Mitchell (Hiram) Lodge #81, 8425 Germantown Avenue


Last week the Lodge building at 8425 Germantown Avenue revealed its beautiful, decorative, scorched wooden roof trusses in the blue sky. Unfortunately, although these original wood trusses were salvageable, they have now been sawn into pieces and discarded. The deterioration inside of the building may be enormously challenging, but the destruction of these 134-year old trusses seems to have been a regrettable and unnecessary waste. These might have been lucrative to remove and repurpose, but the contractors were apparently not asked to salvage them.

Philista, 8760 Stenton Avenue


This property at Stenton Avenue and Newton Street was listed 8760 Stenton Avenue (Philista) was listed on Monday for sale as “pre-demolition” open land.  It was built in 1858, and updated several times by a who’s who of architectural luminaries: Mantle Fielding; Willing & Sims; Mellor, Meigs & Howe; Arthur H. Brockie.  The building is considered Significant in the Chestnut Hill National Register Historic District, but is not protected with listing on the Philadelphia Register of Historic Places.

Chestnut Hill Women’s Center, 8811-8835 Germantown Ave


Chestnut Hill Conservancy nominated this building to the Philadelphia Register to protect it from demolition.  Chestnut Hill Hospital opposes the designation of the property as nominated, although most of the buildings’ exterior is original. The Philadelphia Historical Commission has approved many rear additions and major alterations to designated buildings – some of these active medical facilities; there is no reason to think it would oppose such a proposal here if done well. This is not a choice between people’s health and old buildings. At the January Historical Commission meeting, Councilperson Cindy Bass offered to mediate a discussion between the hospital and the community. We hope this will happen.

In Memoriam

We lost three good friends and community leaders recently, two of whom were part of the Conservancy’s leadership when we were known as the Chestnut Hill Historical Society.  They will be missed, but we will work to ensure that the green, historic, urban, village character that they helped to sustain here will endure.


Ed Bacon & Kathy Shaifer


Jim Gallagher


Naomi Breman

Kathy Shaifer: Kathy Shaifer was the part-time Executive Director of the Historical Society during a wonderfully active time for the organization in the mid-1980s.  This included our purchase of 8708 Germantown Avenue in 1987, which Edmund Bacon helped us celebrate. Kathy was a driving force in the beginnings of our conservation easements program, which has now preserved 52 properties containing 105 acres and 13 historic houses.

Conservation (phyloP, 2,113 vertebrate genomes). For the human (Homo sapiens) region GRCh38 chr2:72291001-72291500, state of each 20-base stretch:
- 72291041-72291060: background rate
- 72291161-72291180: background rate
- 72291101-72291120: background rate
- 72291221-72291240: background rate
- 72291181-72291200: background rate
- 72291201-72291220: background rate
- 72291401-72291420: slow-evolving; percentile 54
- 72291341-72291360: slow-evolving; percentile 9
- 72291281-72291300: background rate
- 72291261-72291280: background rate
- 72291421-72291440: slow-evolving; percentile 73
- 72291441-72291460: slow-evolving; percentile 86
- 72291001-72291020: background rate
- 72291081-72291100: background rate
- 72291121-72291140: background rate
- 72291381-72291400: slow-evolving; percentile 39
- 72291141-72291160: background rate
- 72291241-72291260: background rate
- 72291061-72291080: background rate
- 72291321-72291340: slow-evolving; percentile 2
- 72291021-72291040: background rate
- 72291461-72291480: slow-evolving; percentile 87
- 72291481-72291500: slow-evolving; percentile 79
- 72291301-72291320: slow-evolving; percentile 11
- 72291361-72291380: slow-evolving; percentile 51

Jim Gallagher: Before joining our Board of Directors for five years beginning in 2010, Jim Gallagher was already contributing his excellent skills as a CPA to the Historical Society.  According to Board Member Carolyn Adams, Jim was also a wonderful garden volunteer too – working with her as part of the weekly watering crew through the first years of our Native Plant Garden.

Naomi Breman: We were saddened to hear of the most recent passing of our friend Naomi Breman.  Naomi and her husband Stephan have been consistent members of the Conservancy for decades, and contributed materials related to Druim Moir to our Archives as well. She was part of the team documenting the Druim Moir Formal Garden for The Garden Club of America Collection at the Smithsonian Institution, and generously donated that documentation to the Archives in addition to reproductions such as the “Plans of the gardens at the home of Samuel Houston” (aka Druim Moir) by Robert McGoodwin.

Support Our Work

Join or Renew your membership so you continue to have access to all your exclusive benefits or Make a gift anytime throughout the year to support our ongoing work in the community!







Discovering Chestnut Hill Series
Ask the Experts Series
Interesting in sponsoring the Conservancy in 2023? Learn more about our opportunities or contact Danielle Marino, Development Manager to discuss your options!
Sponsor the Conservancy
Great architecture is in our nature.

215-247-9329 | 8708 Germantown Avenue, Phila., PA 19118 | info@chconservancy.org 

Email Facebook Instagram